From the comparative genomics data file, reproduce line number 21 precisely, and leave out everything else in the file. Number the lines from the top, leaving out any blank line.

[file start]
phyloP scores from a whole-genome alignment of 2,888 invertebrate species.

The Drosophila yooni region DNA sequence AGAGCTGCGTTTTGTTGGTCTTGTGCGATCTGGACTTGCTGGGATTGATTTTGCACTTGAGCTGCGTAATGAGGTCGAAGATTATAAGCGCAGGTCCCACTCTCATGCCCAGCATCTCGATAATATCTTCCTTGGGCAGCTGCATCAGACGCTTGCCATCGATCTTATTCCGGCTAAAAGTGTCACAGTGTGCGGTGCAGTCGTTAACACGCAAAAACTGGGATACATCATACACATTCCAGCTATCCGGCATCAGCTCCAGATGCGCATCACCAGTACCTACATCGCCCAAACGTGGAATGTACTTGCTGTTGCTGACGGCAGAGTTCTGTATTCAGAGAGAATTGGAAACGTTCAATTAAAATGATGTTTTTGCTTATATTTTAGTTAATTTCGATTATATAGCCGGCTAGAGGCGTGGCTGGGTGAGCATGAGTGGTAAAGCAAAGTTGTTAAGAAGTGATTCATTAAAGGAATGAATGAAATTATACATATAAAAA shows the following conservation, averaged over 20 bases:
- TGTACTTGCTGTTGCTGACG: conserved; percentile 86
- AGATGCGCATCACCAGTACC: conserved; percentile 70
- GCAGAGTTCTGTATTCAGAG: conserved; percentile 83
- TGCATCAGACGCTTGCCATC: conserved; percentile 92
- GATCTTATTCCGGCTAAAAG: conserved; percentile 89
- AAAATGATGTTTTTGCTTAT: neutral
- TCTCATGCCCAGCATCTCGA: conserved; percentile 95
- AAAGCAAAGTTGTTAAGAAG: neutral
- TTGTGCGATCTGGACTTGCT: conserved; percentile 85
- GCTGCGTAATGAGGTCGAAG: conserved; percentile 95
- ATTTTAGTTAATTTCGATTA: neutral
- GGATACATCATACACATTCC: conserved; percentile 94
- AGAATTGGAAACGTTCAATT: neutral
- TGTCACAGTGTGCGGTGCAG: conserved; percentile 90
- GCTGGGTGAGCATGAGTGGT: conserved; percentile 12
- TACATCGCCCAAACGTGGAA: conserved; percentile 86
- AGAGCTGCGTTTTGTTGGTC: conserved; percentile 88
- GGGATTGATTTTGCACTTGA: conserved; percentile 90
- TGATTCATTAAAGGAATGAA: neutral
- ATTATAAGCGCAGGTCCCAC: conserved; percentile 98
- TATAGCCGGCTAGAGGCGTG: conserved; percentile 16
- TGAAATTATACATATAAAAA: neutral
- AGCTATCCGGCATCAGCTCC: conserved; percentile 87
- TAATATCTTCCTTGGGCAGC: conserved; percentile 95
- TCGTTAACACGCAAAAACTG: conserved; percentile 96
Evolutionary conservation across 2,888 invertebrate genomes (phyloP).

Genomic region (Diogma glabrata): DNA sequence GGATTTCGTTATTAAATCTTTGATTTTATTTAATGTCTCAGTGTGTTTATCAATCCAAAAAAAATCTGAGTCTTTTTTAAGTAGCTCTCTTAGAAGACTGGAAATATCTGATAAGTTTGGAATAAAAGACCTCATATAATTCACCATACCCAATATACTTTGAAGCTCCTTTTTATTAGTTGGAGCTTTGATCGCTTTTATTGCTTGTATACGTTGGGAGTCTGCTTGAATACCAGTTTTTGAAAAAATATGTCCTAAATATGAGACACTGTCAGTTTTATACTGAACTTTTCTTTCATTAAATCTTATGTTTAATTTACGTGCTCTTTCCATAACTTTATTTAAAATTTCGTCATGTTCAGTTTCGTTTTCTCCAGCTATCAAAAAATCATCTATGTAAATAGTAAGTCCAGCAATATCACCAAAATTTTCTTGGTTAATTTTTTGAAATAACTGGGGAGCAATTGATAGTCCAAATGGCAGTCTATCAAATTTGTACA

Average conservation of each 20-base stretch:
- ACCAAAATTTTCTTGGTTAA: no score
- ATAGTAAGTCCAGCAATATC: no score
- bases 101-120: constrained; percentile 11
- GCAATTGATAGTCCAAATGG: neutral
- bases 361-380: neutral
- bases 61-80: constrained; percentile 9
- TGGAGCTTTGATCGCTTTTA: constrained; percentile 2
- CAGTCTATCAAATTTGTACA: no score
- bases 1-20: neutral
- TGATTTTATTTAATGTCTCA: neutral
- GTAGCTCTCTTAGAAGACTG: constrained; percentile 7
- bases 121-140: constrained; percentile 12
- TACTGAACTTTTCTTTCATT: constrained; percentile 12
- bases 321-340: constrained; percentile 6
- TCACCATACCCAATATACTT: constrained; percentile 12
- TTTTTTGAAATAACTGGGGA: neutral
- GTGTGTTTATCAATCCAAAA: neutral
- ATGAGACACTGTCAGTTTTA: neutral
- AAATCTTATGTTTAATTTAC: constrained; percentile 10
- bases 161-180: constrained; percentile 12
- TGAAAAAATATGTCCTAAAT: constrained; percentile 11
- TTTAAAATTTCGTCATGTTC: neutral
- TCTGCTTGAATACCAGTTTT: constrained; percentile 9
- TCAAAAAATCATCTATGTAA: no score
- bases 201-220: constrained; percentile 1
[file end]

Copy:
- TGATTCATTAAAGGAATGAA: neutral